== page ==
Trouble Brewed At The George Jones Museum Within A Few Years

The George Jones Museum began making headlines for the wrong reasons within two years of opening.

The unwinding of the business began in the fall of 2016 when Kirk ‘West’ Leipzig, Nancy Jones’ business partner, admitted to financial fraud.

Leipzig had provided false information about his income and fabricated pay slips to inflate his net worth to obtain loans and funding for properties he acquired.

Kirk West faced federal charges to which he pleaded guilty. The courts slapped him with two years in prison and asked him to pay back close to a million dollars to Reliant Bank.

Meanwhile, people began complaining about the poor service at the George Jones bar and restaurant. But, Kirk’s financial issues played a key role in ruining the business’s reputation.

The George Jones Museum Was Sold and Survived A Bombing

In November 2016, news came that Nancy Jones had sold the George Jones Museum. The new owner was Possum Holdings LLC, an investment group based in Nashville.

The company acquired the facility and its contents and gained ownership of the copyrights to George Jones’ name and everything in his image or likeness.

The musician’s estate subsequently lost all rights to his name, image, museum, rooftop bar, and restaurant.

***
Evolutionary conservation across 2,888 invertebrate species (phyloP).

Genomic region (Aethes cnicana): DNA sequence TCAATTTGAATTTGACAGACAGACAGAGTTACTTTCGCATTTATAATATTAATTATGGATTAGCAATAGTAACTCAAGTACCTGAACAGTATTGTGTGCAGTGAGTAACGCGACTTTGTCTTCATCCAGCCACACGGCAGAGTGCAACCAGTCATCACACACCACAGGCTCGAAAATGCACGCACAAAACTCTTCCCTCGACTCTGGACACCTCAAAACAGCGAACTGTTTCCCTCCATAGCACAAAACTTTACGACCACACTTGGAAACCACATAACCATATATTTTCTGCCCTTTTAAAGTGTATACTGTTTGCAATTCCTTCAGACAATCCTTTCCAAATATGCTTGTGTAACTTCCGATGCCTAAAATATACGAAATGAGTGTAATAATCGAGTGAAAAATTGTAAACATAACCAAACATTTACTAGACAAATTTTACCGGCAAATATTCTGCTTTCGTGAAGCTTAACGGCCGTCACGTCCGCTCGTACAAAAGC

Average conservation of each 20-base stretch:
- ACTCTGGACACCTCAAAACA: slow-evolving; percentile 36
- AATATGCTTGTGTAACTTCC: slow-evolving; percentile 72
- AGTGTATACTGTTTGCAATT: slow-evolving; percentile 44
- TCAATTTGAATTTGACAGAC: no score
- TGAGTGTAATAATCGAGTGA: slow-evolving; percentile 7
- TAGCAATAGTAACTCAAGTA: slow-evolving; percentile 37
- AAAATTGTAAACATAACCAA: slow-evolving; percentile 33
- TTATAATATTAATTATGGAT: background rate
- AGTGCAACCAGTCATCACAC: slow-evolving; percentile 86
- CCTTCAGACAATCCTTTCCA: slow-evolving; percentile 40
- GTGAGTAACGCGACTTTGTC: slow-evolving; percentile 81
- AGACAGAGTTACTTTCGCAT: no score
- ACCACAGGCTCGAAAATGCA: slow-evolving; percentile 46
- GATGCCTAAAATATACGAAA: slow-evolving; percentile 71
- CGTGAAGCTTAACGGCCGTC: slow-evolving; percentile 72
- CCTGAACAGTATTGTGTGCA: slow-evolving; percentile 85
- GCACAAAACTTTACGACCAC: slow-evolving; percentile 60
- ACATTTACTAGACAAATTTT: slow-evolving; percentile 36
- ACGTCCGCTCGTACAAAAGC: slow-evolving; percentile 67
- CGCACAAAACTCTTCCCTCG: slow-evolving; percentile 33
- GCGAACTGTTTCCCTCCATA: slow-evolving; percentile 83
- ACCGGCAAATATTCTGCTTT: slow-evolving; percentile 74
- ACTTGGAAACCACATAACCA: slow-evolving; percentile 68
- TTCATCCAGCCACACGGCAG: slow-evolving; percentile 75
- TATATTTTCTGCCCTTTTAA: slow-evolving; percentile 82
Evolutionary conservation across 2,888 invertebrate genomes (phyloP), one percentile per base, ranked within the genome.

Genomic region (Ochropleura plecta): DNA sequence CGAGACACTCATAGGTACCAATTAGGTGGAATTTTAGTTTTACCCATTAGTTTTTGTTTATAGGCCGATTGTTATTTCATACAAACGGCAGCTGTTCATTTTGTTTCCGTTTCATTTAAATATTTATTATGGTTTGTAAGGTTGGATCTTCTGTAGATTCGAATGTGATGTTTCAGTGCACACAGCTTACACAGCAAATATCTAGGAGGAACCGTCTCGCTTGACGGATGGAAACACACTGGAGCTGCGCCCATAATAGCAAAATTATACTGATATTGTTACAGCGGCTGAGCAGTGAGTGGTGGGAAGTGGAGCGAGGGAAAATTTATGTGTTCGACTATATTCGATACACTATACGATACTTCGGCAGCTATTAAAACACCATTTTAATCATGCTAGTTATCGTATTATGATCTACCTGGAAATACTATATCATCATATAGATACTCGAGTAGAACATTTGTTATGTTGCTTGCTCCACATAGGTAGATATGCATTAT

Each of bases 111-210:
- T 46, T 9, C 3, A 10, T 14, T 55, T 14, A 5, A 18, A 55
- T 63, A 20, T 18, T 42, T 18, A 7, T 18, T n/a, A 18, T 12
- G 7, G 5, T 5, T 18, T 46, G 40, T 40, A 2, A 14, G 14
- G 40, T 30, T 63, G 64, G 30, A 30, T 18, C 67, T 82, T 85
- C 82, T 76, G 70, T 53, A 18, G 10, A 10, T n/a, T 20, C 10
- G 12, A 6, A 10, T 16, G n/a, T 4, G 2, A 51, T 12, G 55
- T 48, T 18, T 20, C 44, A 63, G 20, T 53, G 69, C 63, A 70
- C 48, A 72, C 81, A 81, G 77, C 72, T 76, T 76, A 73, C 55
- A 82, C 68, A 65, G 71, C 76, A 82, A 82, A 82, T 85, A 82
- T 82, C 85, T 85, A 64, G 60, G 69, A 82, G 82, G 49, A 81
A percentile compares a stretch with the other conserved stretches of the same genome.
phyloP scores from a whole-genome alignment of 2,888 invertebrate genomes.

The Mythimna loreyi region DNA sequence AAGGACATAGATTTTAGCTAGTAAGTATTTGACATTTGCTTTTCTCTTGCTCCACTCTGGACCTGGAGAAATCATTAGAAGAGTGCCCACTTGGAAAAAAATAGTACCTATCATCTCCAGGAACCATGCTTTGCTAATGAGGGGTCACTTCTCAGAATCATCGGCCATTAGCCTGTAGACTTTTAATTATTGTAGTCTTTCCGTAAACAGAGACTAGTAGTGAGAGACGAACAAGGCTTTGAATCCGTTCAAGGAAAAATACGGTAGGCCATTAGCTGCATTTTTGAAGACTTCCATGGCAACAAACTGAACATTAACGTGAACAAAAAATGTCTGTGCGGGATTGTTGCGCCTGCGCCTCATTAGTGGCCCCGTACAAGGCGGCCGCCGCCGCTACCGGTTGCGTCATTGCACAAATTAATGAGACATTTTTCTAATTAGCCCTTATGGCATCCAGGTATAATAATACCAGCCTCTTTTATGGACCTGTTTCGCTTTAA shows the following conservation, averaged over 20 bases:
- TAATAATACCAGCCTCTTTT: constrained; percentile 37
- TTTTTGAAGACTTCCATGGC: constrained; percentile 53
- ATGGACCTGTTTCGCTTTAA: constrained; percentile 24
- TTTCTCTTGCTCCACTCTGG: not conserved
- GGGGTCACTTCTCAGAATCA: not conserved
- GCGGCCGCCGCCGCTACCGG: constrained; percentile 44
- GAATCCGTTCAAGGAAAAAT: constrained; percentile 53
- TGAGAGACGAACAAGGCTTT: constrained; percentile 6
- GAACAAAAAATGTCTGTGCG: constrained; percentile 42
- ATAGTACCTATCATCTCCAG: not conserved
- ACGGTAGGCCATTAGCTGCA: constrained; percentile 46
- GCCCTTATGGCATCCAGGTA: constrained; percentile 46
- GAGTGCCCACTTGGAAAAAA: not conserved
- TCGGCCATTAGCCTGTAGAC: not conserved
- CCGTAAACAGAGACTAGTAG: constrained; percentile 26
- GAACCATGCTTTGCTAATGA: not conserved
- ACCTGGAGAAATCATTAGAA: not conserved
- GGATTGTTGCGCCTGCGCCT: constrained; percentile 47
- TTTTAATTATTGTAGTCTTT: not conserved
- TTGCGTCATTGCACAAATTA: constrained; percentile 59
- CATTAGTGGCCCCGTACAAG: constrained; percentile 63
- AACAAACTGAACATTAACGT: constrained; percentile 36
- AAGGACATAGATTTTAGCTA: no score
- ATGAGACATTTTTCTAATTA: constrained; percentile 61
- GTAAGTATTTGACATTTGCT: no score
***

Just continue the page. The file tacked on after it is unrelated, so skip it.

Paul Jankowski became the property’s new owner. Jankowski had previously been an executive at music-based companies such as Gibson Guitars and MCA Records, among others.

As the principal strategist at the New Heartland Group, Jankowski made deals between brands and celebrities such as Blake Shelton and Taylor Swift.

The George Jones museum felt different under the new management, with patrons complaining that it had lost its family-friendliness.

As though this was not enough, the 2020 Christmas morning bombing along 2nd street, just a block away from The George Jones museum, made business even more difficult for the facility in the subsequent months.

The Rise of the Pandemic and the Fall of The George Jones Museum

The bombing only minimally damaged the George Jones facility. But, life and business were never the same again on 2nd street after the shocking incident.

Then the Pandemic came, the final nail in the coffin of the celebrated museum. Labor shortages, supply chain issues, and the lockdown put a huge strain on the business and many others in the area. The end was inevitable.

After six and a half years of trying to stay afloat, The George Jones posted to Instagram on December 13, 2021, announcing that it would permanently close its doors.

“These past two years have been difficult for business owners, and ours has been no different. Faced with inconsistency in getting products and workforce shortages, it is challenging to make a business viable,” the statement read.

“For these reasons, it is with a heavy heart that we announce we are closing the George Jones,” the statement continued.

The owners promised to handle all the artifacts and memorabilia with care as they found a new home to immortalize The Possum.